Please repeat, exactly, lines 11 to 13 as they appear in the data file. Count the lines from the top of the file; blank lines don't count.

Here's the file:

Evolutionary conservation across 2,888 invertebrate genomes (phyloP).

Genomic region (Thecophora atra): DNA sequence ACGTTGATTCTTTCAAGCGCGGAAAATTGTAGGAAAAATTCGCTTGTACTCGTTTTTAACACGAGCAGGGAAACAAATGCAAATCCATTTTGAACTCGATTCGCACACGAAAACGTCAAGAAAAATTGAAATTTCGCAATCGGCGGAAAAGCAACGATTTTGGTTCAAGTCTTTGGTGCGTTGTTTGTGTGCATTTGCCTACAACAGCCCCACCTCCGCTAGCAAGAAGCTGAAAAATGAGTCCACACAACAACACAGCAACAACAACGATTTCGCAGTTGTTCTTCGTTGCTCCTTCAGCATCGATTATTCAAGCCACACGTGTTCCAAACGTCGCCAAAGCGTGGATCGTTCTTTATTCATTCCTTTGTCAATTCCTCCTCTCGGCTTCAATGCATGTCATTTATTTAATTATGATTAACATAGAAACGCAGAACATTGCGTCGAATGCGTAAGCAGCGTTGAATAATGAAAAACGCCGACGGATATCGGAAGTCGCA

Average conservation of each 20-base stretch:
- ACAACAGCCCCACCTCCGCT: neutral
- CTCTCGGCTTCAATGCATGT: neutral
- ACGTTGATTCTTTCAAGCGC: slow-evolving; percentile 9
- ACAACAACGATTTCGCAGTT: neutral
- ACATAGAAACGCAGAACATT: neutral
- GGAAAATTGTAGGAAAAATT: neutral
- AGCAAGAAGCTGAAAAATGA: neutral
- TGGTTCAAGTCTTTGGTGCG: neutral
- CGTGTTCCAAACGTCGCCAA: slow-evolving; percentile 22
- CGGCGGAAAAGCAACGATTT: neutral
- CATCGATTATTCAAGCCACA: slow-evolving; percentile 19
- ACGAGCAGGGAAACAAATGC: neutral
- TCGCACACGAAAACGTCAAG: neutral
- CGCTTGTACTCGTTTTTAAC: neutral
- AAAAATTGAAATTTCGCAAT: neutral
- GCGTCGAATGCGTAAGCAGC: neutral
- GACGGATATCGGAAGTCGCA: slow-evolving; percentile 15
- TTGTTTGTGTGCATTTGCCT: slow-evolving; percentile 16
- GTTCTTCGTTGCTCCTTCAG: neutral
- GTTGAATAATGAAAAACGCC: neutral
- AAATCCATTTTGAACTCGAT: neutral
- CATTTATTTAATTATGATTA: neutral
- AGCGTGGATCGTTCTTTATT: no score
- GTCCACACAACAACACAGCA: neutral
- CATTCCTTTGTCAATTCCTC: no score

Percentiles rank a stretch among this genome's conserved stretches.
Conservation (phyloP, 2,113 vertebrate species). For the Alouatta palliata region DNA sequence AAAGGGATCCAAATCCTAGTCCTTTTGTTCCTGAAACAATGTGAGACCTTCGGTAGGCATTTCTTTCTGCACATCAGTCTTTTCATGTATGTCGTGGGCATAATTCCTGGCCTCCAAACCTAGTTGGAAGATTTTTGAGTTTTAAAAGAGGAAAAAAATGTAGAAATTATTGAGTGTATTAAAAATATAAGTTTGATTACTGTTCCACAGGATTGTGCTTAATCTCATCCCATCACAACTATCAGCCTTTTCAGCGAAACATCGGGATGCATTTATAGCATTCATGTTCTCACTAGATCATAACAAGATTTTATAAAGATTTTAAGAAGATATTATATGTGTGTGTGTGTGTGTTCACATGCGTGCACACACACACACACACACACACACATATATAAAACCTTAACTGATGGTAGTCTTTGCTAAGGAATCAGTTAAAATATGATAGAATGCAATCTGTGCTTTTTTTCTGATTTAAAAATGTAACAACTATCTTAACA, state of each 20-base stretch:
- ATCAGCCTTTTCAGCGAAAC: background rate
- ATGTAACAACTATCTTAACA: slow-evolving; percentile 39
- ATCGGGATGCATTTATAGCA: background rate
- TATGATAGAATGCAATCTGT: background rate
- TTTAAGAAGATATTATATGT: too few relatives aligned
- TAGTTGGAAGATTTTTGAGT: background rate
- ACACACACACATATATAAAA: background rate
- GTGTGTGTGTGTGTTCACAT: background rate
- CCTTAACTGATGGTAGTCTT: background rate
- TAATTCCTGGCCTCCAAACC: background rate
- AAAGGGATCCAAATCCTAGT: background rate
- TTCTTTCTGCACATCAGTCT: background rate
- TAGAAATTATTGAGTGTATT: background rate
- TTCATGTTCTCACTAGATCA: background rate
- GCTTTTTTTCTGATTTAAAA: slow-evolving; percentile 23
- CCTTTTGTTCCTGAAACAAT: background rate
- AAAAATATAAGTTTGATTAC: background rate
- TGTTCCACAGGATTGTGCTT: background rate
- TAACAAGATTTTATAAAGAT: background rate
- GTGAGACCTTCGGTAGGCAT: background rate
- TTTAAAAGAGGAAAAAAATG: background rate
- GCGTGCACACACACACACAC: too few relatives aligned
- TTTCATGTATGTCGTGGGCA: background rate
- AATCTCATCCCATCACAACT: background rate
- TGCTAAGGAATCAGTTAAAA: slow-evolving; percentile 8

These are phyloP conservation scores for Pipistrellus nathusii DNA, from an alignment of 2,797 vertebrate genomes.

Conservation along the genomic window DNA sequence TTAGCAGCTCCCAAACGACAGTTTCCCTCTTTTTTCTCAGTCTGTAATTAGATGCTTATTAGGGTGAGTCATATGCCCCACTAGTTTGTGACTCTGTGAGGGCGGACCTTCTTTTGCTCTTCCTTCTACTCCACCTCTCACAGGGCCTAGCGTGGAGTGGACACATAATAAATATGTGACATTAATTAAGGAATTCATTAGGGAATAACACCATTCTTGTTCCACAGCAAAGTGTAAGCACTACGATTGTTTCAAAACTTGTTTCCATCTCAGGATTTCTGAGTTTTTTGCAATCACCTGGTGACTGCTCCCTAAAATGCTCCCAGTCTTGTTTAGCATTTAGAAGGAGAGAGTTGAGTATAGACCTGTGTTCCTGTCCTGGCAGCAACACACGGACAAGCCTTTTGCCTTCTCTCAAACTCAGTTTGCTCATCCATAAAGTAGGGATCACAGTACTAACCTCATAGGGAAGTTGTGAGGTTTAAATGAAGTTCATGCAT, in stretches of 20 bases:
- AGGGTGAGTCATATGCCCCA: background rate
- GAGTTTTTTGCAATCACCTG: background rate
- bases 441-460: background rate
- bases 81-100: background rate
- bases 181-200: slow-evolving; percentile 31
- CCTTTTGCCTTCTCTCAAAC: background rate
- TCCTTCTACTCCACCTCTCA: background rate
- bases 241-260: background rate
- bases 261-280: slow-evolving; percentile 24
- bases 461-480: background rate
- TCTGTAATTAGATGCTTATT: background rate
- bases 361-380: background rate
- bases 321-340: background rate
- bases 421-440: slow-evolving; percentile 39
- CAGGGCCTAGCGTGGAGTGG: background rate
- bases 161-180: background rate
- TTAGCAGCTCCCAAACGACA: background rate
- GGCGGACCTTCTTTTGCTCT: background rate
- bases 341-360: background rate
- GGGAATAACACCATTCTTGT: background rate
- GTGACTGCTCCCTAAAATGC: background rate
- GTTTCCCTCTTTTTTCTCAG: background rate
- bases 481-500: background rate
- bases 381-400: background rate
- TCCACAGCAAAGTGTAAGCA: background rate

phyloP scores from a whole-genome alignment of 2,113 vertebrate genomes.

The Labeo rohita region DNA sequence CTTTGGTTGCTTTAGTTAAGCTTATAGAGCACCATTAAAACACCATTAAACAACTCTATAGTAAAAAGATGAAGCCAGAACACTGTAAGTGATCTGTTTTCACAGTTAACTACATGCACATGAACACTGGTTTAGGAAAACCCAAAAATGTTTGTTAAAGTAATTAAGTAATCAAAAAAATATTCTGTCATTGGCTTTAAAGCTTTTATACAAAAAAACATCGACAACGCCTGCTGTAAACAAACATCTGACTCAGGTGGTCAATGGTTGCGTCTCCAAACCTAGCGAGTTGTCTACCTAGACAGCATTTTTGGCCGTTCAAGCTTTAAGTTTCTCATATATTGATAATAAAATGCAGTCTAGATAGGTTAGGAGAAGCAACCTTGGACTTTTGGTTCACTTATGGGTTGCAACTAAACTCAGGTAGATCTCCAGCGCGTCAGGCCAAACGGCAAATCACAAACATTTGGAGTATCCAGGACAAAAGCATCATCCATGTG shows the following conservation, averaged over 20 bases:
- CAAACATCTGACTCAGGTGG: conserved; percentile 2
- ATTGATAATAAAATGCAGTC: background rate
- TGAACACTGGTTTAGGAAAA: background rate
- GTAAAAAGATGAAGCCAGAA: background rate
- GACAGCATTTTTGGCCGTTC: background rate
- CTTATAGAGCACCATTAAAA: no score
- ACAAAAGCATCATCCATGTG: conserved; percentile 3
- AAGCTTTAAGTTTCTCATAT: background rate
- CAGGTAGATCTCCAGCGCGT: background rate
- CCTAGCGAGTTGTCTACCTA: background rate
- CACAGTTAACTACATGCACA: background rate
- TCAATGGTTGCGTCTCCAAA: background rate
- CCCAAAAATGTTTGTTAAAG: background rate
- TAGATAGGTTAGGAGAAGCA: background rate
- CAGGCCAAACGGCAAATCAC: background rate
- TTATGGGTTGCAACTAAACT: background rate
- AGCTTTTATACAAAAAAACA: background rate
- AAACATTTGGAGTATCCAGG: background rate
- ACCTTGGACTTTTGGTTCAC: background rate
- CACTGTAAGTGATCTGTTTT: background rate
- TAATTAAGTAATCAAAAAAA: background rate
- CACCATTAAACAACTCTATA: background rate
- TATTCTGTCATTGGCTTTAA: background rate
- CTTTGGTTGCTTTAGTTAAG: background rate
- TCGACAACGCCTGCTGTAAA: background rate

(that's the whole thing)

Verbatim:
- TGGTTCAAGTCTTTGGTGCG: neutral
- CGTGTTCCAAACGTCGCCAA: slow-evolving; percentile 22
- CGGCGGAAAAGCAACGATTT: neutral